Abstract and Introduction
Timely and adequate prenatal care and associated health screenings contribute to optimal health for the woman and her developing fetus. Prenatal screening is crucial for the nurse practitioner, who may be the only provider of care. This article provides the nurse practitioner with an adaptation of the Screening, Brief Intervention, and Referral to Treatment model with realistic standard-of-care screening tools, interpretation of scores, and referral resources for scores warranting intervention. Early differentiation of risk levels can help promote positive health outcomes for the woman and her baby.
Prenatal care for the woman and her developing fetus contributes to optimal health outcomes. Prenatal screening is critical because obstetric care providers: (a) have frequent contact with women during pregnancy and birth; (b) may be the only care provider the woman visits on a regular basis during her lifetime; and (c) are the vanguards for early identification of health deviations and prompt intervention to avoid negative sequelae. Among care providers in clinical settings that implement prenatal screening as a standard practice, there is a lack of recognition of high screen scores or misattribution of high scores to the somatic and expected symptoms of pregnancy, inadequate preparation for intervening, uncertainty regarding resources to recommend for patients, and inadequate community health resources. The nurse practitioner (NP) often is the routine care provider until client abnormalities are seen or in between the less frequently occurring obstetrician visits. Over the previous decade, there has been a 30% increase in prenatal visits conducted by physician assistants or NPs, highlighting the importance of a concise and evidence-based resource for health screening during pregnancy.
This article outlines a suggested protocol to inform clinical decision-making during prenatal screening for some of the common health deviations during pregnancy. An adaptation of the Screening, Brief Intervention, and Referral to Treatment (SBIRT) model developed by the Substance Abuse and Mental Health Services Administration is presented that includes universal screening to help identify the appropriate level of services needed based on the patient's risk level. SBIRT is a community- and evidence-based practice that began as an early intervention approach to identify individuals needing treatment prior to the point of needing specialized care or emergency treatment for substance use. The Substance Abuse and Mental Health Services Administration website has a variety of resources to assist with screening and to train practitioners in use of the SBIRT model of practice.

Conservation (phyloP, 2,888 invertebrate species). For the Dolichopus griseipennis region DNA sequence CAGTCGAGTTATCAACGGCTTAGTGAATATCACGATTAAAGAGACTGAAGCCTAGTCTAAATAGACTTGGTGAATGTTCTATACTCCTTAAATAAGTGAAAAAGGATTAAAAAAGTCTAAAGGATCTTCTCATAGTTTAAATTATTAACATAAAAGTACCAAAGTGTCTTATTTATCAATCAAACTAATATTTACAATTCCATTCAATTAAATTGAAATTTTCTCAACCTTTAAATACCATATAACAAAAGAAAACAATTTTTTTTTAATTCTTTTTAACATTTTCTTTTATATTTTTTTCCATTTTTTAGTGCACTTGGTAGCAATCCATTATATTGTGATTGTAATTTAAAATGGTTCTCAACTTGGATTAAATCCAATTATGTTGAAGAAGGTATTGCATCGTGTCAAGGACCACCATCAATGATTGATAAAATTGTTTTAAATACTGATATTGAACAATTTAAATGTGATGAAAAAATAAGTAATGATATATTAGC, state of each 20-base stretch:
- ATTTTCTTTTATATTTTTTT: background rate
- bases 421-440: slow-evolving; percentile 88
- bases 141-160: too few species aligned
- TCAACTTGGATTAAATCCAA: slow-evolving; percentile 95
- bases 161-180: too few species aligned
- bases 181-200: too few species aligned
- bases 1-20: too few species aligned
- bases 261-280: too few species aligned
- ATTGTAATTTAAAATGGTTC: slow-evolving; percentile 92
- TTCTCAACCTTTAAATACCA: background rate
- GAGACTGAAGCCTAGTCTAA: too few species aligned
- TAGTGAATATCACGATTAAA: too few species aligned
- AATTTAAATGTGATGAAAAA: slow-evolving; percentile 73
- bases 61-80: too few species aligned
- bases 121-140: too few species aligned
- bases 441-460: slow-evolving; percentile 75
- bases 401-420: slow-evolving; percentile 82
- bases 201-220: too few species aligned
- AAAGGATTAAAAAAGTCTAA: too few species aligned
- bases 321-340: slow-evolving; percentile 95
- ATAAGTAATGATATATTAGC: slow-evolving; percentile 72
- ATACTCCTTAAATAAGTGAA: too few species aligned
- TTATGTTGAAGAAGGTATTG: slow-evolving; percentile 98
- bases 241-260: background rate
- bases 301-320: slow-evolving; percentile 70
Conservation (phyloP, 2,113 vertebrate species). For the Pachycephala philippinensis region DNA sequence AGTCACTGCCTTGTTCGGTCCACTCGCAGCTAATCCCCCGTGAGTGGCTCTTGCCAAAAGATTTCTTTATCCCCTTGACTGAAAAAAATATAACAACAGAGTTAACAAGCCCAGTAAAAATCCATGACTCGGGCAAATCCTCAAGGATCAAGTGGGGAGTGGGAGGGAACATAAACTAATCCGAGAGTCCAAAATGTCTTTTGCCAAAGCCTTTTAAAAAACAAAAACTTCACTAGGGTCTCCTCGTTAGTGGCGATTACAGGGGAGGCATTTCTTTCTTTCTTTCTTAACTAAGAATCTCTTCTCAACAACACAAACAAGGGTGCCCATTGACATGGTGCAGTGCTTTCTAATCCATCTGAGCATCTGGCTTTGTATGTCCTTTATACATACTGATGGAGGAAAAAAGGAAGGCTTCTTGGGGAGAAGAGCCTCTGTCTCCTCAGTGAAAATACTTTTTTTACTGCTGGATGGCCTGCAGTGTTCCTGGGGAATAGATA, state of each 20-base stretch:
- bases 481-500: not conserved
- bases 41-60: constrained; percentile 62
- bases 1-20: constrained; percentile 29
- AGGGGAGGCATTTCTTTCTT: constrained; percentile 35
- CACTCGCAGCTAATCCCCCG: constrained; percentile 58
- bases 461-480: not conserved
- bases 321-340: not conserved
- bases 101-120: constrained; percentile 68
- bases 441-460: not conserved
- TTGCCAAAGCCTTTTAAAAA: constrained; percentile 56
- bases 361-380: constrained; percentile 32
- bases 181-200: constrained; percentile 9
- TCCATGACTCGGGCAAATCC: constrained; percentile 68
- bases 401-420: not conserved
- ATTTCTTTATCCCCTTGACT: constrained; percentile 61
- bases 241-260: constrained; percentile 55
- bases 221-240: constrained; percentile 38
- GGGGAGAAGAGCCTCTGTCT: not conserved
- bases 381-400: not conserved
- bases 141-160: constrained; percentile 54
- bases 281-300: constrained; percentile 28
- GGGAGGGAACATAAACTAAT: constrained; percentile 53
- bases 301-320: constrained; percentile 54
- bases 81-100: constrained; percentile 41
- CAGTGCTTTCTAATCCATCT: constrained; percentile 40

In general, patients who indicate little or no risky behavior and have a low screening score may not need an intervention, whereas those with moderate scores may be referred to brief intervention. Patients who score high may need either brief treatment or a further diagnostic assessment and more intensive, long-term specialty treatment. Expanding the SBIRT model from a focus solely on substance use to screening, intervention, and brief referral for major health deviations during pregnancy could provide an important evidence-based reference for NPs. Table 1 shows an application of the SBIRT model for prenatal care practitioners with suggested categories for low, moderate, and high risk, based on current evidence. The evidence-based recommendations in Table 1 are briefly reviewed in the following sections.
Journal for Nurse Practitioners. 2016;12(9):605-612. © 2016 Elsevier Science, Inc.